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Concussion Recovery Basics

Common Symptoms After Concussion

Updated Aug 2, 2019

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Common symptoms after concussion fall under three different types - physical, cognitive and emotional:


  • Sadness
  • Frustration
  • Nervousness or anxiety
  • Anger
  • Irritability
  • Restlessness


  • Headaches
  • Nausea
  • Sensitivity to light or noise
  • Dizziness
  • Fatigue
  • Blurred vision
  • Ringing in the ears (Tinnitus)
  • Sleep disturbances


  • Fogginess
  • Difficulty thinking
  • Slowness in thinking
  • Difficulty concentrating and remembering

Recovery of Symptoms After Concussion

Not everyone will experience all of these symptoms. Your concussion recovery should follow a typical pattern of improvement in your symptoms and daily function over time. Symptoms can fluctuate from day to day or week to week. These fluctuations, or “good days” and “bad days”, are common and expected.

Symptoms can be related to other physical injuries, psychological factors, or a separate health condition. Symptoms can also be caused by other conditions related to your injury (e.g. sleep or mood issues). They even occur in healthy people sometimes, and many people have some of these symptoms before a concussion. Symptoms that you had before the concussion might be worsened while you are recovering.

Managing Symptoms Can Help Recovery

Managing symptoms can help recovery

It will be important to work with your health care providers to address your symptom management. Over time, different problems, such as sleep difficulties, stress, changes in mood, headaches, or pain can interact to keep each other going. Work with your family doctor to identify which symptoms areas may be best to focus on for treatment.

Self-Management Strategies Can Help Recovery

The good news is there are things you can do to take control of your recovery! In the Becoming a Self Manager section we help you understand how self-management strategies can help with concussion recovery. Many of these strategies can help with all of your symptoms. Additional information about specific symptom areas and management strategies are outlined in the Symptom Areas section.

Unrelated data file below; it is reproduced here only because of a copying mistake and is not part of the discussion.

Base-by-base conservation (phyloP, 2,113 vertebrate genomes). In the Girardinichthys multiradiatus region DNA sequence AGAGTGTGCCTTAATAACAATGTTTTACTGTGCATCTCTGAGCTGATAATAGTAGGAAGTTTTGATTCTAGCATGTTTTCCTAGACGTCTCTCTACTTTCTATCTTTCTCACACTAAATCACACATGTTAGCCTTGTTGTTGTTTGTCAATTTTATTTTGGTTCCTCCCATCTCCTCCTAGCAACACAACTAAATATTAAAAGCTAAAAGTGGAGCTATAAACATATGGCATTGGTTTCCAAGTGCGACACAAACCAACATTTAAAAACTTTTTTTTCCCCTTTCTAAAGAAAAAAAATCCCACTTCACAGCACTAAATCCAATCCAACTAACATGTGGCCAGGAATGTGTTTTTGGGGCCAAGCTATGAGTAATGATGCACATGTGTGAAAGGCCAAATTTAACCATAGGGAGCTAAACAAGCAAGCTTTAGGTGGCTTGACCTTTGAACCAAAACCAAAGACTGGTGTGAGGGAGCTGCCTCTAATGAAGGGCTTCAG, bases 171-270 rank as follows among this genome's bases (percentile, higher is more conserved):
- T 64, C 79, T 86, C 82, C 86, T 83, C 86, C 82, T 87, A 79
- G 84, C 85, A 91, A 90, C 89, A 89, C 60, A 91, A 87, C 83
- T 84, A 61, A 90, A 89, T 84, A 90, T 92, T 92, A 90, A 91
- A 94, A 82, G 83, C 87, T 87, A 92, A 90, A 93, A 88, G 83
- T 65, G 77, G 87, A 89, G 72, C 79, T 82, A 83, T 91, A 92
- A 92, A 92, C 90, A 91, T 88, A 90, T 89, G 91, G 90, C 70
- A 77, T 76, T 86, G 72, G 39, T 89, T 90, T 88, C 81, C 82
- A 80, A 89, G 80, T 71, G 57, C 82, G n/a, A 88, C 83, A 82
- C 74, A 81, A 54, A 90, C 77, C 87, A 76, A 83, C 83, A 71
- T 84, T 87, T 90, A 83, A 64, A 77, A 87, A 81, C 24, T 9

In some cases, short term medical management or rehabilitation may be helpful for managing symptoms. Self-management strategies are an important part of your concussion recovery that should be used together with medical and rehabilitation treatments from other health professionals.

When to Seek More Help

While symptom fluctuations are common and expected, you should consult a family doctor if you are concerned about symptoms that are not improving or if new symptoms arise.

A family doctor can:

  • Assess for another medical condition causing or contributing to your symptoms
  • Treat common co-occurring conditions that can influence recovery (depression, insomnia, etc.)
  • Guide you on how to get back to activities
  • Refer to other health care professionals
Seek more help

Your customized My Guide: Concussion will give you more information on managing symptoms after concussion.

If you have not created a customized guide, consider reviewing the sections on Becoming a Self-Manager and Symptom Areas to learn more about managing symptoms after concussion once you have finished the articles in this introduction.

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